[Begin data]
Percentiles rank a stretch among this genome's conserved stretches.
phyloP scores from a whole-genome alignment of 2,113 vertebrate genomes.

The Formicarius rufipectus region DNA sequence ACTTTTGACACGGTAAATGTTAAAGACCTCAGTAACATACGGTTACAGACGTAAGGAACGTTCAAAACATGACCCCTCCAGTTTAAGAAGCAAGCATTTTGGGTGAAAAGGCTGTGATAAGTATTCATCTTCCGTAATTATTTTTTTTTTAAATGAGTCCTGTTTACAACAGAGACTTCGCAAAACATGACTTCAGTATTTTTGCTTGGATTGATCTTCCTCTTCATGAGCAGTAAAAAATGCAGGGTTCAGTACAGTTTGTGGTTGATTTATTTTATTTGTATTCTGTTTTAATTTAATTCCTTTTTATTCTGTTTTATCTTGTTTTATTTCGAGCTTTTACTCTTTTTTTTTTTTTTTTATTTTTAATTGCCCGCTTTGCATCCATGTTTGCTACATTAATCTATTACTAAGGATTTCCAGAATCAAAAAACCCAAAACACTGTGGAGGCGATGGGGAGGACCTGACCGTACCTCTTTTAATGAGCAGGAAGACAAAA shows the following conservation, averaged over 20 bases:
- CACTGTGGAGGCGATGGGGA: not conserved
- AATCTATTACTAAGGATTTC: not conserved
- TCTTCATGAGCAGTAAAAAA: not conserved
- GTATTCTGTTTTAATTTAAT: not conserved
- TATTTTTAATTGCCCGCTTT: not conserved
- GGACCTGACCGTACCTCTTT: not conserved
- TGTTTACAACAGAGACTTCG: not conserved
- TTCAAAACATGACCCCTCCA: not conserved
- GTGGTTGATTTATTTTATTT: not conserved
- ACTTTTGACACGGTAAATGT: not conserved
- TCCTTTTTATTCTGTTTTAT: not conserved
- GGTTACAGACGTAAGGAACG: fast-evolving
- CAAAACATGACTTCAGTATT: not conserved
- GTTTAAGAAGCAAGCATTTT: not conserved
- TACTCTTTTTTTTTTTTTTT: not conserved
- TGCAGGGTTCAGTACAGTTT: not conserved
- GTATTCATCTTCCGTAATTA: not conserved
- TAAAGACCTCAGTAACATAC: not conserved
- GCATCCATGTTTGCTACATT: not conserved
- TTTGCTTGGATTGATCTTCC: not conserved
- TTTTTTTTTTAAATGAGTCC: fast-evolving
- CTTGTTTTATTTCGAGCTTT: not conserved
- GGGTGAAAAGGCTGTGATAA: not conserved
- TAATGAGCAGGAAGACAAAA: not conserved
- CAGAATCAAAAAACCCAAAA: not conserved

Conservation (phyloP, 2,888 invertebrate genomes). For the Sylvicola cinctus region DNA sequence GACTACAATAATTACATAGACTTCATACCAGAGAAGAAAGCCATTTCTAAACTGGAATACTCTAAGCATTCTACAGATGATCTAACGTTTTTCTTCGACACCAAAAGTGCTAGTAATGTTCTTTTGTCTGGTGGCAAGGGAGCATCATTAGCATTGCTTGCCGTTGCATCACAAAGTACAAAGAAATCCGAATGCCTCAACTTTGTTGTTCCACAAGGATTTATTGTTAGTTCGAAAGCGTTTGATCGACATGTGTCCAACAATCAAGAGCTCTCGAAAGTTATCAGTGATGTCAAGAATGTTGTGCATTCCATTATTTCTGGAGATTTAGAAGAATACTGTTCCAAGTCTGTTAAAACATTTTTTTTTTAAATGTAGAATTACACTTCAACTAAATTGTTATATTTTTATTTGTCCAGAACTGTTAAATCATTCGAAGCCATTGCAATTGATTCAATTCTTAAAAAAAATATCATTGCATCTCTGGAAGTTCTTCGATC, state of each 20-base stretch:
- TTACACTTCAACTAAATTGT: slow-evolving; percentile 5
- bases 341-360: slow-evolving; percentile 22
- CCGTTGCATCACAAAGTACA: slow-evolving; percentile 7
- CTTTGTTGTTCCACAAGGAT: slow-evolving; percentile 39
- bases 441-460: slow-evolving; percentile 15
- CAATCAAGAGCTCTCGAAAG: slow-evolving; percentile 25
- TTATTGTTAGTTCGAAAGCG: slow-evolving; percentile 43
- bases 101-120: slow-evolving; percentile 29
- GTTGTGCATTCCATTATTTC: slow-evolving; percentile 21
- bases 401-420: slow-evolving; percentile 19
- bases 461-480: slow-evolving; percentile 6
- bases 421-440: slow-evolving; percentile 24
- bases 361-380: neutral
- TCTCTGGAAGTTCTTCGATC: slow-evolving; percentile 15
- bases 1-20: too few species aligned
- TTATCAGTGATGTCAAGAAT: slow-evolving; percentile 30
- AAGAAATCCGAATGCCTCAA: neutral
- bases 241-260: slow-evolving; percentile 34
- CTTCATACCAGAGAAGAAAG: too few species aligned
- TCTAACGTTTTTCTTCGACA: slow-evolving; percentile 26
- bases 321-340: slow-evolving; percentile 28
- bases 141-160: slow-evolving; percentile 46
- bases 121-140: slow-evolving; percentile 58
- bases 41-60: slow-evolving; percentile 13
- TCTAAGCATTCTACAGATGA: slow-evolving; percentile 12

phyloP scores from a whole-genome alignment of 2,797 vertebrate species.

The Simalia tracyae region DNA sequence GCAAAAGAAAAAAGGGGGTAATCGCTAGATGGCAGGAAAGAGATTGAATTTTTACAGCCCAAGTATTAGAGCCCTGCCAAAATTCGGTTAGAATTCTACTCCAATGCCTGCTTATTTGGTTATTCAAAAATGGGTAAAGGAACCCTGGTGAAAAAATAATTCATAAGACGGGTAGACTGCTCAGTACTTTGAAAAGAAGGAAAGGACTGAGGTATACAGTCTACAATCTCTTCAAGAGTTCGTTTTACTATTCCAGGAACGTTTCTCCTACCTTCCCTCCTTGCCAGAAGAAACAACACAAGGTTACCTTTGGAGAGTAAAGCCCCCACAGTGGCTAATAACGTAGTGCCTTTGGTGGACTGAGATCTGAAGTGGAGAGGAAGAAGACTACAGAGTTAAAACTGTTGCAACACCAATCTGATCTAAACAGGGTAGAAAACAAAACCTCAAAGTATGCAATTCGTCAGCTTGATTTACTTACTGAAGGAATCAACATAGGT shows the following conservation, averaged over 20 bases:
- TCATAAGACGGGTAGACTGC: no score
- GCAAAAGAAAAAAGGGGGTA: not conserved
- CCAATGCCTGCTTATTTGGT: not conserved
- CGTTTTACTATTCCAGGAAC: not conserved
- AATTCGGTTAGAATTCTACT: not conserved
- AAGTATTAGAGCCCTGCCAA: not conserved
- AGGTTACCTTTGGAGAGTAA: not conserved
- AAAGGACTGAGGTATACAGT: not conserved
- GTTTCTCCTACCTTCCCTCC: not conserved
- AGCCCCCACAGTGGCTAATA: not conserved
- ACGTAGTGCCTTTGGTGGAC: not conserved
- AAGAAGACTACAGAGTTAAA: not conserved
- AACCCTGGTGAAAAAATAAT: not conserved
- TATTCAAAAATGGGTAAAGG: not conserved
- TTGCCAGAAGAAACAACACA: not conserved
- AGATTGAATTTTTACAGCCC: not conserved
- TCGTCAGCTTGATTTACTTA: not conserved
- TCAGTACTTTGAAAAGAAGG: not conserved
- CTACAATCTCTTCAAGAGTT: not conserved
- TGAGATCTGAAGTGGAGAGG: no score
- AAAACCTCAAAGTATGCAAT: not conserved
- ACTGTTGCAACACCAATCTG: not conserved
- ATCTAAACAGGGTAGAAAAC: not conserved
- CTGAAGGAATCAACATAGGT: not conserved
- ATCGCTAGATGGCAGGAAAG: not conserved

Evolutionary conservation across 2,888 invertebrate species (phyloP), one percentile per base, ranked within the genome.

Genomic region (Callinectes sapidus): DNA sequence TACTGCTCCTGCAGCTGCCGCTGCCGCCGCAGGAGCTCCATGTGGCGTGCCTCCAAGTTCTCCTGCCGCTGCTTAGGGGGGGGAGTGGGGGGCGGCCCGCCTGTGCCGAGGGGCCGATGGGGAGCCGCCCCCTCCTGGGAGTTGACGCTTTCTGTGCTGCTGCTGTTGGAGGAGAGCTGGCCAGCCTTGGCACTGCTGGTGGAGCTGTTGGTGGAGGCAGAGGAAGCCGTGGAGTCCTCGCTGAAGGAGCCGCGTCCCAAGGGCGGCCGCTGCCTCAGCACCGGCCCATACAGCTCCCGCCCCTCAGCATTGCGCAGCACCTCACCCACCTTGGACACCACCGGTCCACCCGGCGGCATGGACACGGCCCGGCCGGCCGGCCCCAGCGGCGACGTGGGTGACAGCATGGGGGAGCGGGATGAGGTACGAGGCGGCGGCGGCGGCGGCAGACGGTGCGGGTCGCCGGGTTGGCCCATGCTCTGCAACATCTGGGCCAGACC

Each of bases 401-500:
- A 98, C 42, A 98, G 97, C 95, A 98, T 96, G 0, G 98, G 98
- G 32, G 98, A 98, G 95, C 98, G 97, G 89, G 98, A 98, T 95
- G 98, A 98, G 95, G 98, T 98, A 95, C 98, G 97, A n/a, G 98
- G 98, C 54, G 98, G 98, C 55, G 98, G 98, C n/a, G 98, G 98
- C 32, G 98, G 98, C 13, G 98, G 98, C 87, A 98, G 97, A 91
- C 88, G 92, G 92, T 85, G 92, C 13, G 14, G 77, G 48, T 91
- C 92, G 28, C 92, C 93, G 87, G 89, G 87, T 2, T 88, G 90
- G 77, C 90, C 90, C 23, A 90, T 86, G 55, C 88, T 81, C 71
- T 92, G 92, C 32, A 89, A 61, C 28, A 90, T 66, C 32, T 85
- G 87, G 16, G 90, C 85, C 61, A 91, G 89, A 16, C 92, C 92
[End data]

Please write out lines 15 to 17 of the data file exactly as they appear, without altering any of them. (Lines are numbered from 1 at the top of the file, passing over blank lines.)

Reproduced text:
- GGTTACAGACGTAAGGAACG: fast-evolving
- CAAAACATGACTTCAGTATT: not conserved
- GTTTAAGAAGCAAGCATTTT: not conserved